# Why the optimal Bellman operator of a Q-function can be approximated by a single point

I am currently studying reinforcement learning, especially DQN. In DQN, learning proceeds in such a way as to minimize the norm (least-squares, Huber, etc.) of the optimal Bellman equation and the approximate Q-function as follows (roughly): $$\min\|B^*Q^*-\hat{Q}\|.$$ Here $$\hat{Q}$$ is an estimator of Q function, $$Q^*$$ is the optimal Q function, and $$B^*$$ is the optimal Bellman operator. $$B^*Q^*(s,a)=\sum_{s'}p_T(s'|s,a)[r(s,a,s')+\gamma \max_{a'}Q^*(s',a')],$$ where $$p_T$$ is a transition probability, $$r$$ is an immediate reward, and $$\gamma$$ is a discount factor. As I understand it, in the DQN algorithm, the optimal Bellman equation is approximated by a single point, and the optimal Q function $$Q^*$$ is further approximated by an estimator different from $$\hat{Q}$$, say $$\tilde{Q}$$. $$\begin{equation}\label{question} B^*Q^*(s,a)\approx r(s,a,s')+\gamma\max_{a'}Q^*(s',a')\approx r(s,a,s')+\gamma\max_{a'}\tilde{Q}(s',a'),\tag{*} \end{equation}$$ therefore the problem becomes as follows: $$\min\|r(s,a,s')+\gamma\max_{a'}\tilde{Q}(s',a')-\hat{Q}(s,a)\|.$$

What I want to ask： I would like to know the mathematical or theoretical background of the approximation of \eqref{question}, especially why the first approximation is possible. It looks like a very rough approximation. Can the right-hand side be defined as an "approximate Bellman equation"?　I have looked at various literature and online resources, but none of them mention exact derivation, so I would be very grateful if you could tell me about reference as well.

• Hi. Can you please edit your post to include a link to the research paper or book where you took these equations from, in order to provide some context?
– nbro
Apr 9 at 13:12

Both your notation and terminology are quite confusing. For example, I'm not sure what is an "optimal" Bellman operator is. Here's a good clarification on definition of a Bellman operator. Likewise, your description of the DQN algorithm completely ignores the averaging over states/actions/rewards sampled from the replay memory.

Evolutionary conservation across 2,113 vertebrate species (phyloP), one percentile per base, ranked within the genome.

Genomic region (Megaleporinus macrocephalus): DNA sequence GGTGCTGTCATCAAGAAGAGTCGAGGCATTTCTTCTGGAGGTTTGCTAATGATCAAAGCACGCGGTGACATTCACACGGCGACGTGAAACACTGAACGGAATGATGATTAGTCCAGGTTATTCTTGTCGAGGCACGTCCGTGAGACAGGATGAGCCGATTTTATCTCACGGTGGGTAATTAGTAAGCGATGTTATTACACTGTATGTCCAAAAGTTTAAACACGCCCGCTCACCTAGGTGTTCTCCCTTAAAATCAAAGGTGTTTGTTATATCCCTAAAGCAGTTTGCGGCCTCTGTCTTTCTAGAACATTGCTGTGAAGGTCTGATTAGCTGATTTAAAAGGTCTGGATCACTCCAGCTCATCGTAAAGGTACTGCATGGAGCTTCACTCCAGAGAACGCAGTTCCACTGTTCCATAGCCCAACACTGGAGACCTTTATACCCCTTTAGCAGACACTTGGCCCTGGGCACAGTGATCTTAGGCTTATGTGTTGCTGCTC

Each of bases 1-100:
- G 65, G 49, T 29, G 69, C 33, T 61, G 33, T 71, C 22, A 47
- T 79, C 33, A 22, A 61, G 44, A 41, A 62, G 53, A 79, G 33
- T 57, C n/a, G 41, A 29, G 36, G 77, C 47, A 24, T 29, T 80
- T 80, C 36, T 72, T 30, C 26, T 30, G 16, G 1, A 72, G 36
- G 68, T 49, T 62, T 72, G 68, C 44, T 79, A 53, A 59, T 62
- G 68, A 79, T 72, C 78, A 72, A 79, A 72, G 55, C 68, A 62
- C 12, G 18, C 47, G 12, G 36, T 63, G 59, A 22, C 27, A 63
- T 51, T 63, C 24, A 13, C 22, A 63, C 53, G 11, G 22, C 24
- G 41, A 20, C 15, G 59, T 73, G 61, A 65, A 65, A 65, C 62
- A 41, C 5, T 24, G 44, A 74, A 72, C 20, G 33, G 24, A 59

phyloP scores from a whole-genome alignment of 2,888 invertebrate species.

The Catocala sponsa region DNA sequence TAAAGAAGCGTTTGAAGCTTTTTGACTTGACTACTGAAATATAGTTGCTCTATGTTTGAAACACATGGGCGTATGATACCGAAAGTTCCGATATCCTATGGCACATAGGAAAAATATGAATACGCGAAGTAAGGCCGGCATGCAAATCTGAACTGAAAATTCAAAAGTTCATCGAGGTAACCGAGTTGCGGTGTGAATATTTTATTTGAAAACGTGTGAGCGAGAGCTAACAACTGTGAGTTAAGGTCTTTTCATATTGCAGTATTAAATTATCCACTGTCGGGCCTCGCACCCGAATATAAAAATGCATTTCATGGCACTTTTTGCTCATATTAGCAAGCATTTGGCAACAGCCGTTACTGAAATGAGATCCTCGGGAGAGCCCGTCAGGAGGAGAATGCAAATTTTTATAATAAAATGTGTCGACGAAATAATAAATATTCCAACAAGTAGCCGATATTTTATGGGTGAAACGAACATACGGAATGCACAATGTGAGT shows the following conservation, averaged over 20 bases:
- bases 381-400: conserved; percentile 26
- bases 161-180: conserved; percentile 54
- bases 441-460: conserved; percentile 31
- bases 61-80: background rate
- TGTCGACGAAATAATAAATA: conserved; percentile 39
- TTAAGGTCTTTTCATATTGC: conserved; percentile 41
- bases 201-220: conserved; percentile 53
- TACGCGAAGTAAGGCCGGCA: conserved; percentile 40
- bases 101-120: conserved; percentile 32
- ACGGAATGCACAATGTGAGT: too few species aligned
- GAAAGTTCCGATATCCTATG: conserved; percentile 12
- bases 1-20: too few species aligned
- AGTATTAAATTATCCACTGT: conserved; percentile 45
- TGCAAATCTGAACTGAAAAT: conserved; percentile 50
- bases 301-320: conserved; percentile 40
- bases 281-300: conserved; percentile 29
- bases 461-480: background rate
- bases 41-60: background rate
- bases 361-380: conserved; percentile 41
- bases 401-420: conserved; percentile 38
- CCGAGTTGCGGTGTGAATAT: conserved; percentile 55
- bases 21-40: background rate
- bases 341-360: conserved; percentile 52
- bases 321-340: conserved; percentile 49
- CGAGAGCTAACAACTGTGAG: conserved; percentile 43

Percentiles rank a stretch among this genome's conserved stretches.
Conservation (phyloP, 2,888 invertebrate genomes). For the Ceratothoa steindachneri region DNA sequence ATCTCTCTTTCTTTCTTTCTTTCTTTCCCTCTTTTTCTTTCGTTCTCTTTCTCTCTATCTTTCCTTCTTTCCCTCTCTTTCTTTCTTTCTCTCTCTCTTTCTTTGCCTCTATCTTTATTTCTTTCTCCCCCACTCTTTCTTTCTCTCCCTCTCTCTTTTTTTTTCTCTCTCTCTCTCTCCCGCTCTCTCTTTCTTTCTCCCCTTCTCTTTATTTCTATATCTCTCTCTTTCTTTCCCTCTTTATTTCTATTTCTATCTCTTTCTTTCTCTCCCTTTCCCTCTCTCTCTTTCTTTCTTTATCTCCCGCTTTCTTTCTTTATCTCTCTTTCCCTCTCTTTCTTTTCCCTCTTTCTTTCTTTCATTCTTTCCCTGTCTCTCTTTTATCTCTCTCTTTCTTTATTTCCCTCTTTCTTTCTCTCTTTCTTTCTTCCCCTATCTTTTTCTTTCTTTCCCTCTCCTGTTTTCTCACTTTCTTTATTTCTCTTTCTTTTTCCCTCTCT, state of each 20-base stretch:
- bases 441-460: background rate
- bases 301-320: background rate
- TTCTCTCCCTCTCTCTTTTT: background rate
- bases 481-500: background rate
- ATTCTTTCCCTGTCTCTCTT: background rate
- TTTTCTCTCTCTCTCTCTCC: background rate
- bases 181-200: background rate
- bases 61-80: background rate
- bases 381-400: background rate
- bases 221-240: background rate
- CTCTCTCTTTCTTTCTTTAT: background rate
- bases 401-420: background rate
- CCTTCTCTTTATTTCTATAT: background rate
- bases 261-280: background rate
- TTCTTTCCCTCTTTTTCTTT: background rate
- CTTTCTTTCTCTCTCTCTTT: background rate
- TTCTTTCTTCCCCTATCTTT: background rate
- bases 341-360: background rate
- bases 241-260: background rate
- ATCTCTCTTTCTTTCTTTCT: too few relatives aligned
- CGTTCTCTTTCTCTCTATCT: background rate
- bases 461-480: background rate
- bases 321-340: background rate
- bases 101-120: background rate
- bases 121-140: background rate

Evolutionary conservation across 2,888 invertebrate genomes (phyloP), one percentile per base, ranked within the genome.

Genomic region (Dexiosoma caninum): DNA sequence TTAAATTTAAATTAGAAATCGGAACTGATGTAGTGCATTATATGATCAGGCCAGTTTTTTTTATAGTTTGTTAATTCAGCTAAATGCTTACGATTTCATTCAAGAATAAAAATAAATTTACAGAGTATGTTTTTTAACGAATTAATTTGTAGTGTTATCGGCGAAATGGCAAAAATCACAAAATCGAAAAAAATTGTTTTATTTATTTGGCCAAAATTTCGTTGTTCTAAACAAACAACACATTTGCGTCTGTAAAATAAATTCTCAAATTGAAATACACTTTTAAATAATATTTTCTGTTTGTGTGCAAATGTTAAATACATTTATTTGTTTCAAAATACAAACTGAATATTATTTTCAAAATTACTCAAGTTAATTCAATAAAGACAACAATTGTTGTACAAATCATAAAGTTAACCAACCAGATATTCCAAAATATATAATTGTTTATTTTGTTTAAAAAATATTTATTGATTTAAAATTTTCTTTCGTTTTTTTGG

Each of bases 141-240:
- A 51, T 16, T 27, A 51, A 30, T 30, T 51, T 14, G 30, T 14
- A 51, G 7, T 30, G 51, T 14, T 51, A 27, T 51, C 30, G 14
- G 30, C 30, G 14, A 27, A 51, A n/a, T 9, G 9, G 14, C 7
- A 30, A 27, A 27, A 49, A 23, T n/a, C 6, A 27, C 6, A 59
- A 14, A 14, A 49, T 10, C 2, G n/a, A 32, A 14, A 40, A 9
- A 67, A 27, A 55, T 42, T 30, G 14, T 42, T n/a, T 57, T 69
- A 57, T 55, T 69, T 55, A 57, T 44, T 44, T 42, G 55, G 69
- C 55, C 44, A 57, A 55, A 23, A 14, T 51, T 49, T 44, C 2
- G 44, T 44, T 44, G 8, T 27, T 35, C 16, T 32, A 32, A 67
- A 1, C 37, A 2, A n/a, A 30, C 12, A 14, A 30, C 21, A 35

Trying to savage your notation, I'll introduce a Bellman operator $$B$$ that acts on any state-value function $$Q$$ as:

$$B[Q(s,a)] = \mathbb{E}_{s'}\left[r(s,a,s') + \gamma \max_{a'} Q(s',a') \right]$$

And optimal Q function $$Q^*$$ satisfies the Bellman equation:

$$B[Q^*(s,a)] = Q^*(s,a)$$

The value-iteration algorithm iteratively applies the Bellman operator: $$Q^{n+1}(s,a) = B[Q^n(s,a)]$$ And is proven to converge to the optimal Q function: $$Q^*(s,a) = \lim_{n\to\infty}Q^{n}(s,a)$$

Now, in the DQN algorithm we are approximating Q functions with DNNs with parameters $$\theta$$: $$Q(s,a; \theta)$$. Then we approximate the value-iteration algorithm by minimizing the norm

$$\mathbb{E}_{s,a} \left\|B[Q(s,a; \theta_{i-1})] - Q(s,a; \theta_i)\right\|$$

The minimization is performed over parameters $$\theta_i$$ with previous parameters $$\theta_{i-1}$$ held fixed.

The averages $$\mathbb{E}_{s,a}$$ and $$\mathbb{E}_{s'}$$ are approximated by sampling a minibatch $$MB$$ of $$(s,a,r,s')$$ tuples from the replay memory.

I suppose that is the closest I can get to the crux of your question. You are claiming that the average in the bellman operator application is approximated by a single point: $$B[Q(s,a)] \simeq r(s,a,s') + \gamma \max_{a'} Q(s',a')$$ While, in fact it is approximated by $$B[Q(s,a)] \simeq \mathbb{E}_{s'\in MB} \left[ r(s,a,s') + \gamma \max_{a'} Q(s',a')\right]$$